The process of writing about the past? All writing is time travel to a certain extent, since the writer and the reader are never in the same time and place. And you can’t write about the past without the benefit (or detriment) of your own knowledge of what happened next. The wonderful Italian microhistorian Carlo Ginzburg has said that all storytelling is in fact a form of shamanistic journey — going from the here and now to the there and then, returning to speak in the here and now of what you have experienced in the there and then.
Perhaps that’s what is definitively human about us. Dogs have memories, but as far as we know they don’t exchange narratives that begin “Once upon a time.” Is time travel a function of our human grammars? Most likely.
In the story, you discuss some thirteenth-century South of France–based heretics and how they were massacred for their beliefs. Given that you’re a deep reader of history and a stalwart supporter of free thinkers, I wonder if certain heretics have captured your interest more than others — either for their heroism or because you understand that history is often a collision between convention and the rebellion against it. Who stands out to you? Hard not to love Galileo, for instance? Joan of Arc?
Joan was not a heretic. She was a mystic, and a victim of political spite and malice. But yes, I have a certain sympathy. My ancestral lines are mostly from people (including New England Puritans and French Huguenots of the eighteenth century) who ended up where they were because they had to escape from their places of origin. Alas, heresies turn to orthodoxies, and orthodoxies become oppressive after they acquire enough power to try to eliminate dissent and competition.
As for my favorite heretic, hard to say. Should the condemned victims of orthodoxies be judged by their death speeches? Their bravery? Do accused witches count? I have a soft spot for Rebecca Nurse (integrity) and Giles Corey (bloody-minded courage).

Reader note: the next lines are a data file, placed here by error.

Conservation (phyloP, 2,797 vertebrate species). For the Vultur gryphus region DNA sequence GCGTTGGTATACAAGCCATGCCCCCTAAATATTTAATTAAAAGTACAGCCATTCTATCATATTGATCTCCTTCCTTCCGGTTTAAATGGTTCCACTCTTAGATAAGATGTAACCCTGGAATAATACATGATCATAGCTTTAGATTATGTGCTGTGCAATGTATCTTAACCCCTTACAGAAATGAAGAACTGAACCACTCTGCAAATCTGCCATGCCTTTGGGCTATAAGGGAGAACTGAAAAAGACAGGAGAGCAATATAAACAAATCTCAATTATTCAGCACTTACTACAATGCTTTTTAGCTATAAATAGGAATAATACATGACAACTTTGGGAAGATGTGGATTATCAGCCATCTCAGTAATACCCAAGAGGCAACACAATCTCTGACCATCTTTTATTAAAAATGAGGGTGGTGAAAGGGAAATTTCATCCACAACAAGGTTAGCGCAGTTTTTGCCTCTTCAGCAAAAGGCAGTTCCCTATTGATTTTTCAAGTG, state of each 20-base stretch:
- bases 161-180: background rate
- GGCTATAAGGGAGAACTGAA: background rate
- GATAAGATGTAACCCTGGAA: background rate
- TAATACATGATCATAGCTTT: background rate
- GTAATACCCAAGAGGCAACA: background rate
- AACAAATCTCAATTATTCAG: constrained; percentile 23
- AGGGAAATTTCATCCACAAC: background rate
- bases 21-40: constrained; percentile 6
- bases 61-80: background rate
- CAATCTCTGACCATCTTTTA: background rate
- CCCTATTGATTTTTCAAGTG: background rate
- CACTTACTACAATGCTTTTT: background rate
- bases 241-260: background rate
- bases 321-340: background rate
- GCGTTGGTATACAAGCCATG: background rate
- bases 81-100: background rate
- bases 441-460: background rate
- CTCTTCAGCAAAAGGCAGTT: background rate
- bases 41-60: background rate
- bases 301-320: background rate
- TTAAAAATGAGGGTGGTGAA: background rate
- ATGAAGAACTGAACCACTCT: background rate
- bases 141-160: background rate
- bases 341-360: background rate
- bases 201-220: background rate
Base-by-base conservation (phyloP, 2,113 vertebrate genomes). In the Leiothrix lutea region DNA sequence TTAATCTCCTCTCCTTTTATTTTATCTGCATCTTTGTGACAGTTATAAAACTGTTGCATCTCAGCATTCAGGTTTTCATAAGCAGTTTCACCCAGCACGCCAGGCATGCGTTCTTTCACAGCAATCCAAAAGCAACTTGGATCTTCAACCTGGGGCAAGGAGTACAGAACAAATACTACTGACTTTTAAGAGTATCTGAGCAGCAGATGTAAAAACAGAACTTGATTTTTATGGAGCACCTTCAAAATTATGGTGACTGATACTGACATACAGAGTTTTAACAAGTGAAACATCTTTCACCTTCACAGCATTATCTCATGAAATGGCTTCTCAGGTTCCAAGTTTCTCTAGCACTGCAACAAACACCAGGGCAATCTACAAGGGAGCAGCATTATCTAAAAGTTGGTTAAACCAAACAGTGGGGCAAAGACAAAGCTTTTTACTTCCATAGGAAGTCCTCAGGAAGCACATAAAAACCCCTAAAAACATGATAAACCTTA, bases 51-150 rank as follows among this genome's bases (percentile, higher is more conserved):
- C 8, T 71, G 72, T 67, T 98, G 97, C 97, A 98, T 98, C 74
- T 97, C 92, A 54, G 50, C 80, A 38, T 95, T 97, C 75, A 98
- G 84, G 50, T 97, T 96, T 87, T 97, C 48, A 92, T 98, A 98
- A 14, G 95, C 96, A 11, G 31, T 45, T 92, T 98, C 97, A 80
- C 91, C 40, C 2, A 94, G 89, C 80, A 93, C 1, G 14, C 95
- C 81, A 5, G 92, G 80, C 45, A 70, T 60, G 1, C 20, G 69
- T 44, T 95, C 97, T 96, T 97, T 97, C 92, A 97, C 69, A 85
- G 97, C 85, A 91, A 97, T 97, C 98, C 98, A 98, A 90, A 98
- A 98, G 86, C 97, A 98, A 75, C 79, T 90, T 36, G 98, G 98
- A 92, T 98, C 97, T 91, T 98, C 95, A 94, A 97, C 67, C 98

Is there anything you feel a little heretical about yourself or just rebellious toward these days? The wealth of bad news? The noise of these days? The speed of everything? Do you ever wish at times we were a little less connected?
Oh, I wouldn’t say I’m deliberately heretical about anything. One simply has to keep asking — about everything, increasingly, it seems — Is it true? And is it fair? We’ve always been lied to a certain amount, and especially during times of crisis, but the truth/untruth ratio does seem to have got out of balance. Do I feel it’s my job to correct that? I lack the power, needless to say. But we can at least try to bear witness to truthfulness, in our limited ways.
Anything in particular you’d like to add about what you think John’s and François’s lives can teach us? Maybe that human life has always been hard, will always be? That we, of this time, shouldn’t think ourselves more tested than previous generations? That no one gets out of life without some scars?
It isn’t the writer who decides what a work of fiction “means.” It’s the reader. Over to you, Dear Reader.
One last thing: How did you feel about being called “the mother of us all”?
It was very kind, but it's Eve who’s usually called the mother of all, and she has a bad rep. But if it’s science fiction that’s under discussion, Mary Shelley is the most likely female progenitor.
Two Scorched Men by Margaret Atwood
Literary icon Margaret Atwood (The Handmaid’s Tale) celebrates the restorative power of friendship in this semi-autobiographical story of two old buddies in Provence, France. The bond between John, a fiery Irishman prone to rants and “Mad Men”-esque boasts, and François, a warm, pun-loving Frenchman with a tragic past, is a timely reminder of how human connections get us through rough times.
About the Author: Amy Grace Loyd
Amy is an editor, teacher, and the author of the novel The Affairs of Others. She has been a MacDowell and Yaddo fellow and was an associate editor on the NYRB Classics, the fiction and literary editor at Playboy magazine and later at Esquire, and an executive editor at e-singles publisher Byliner. She is currently an acquiring editor and content creator for Scribd Originals.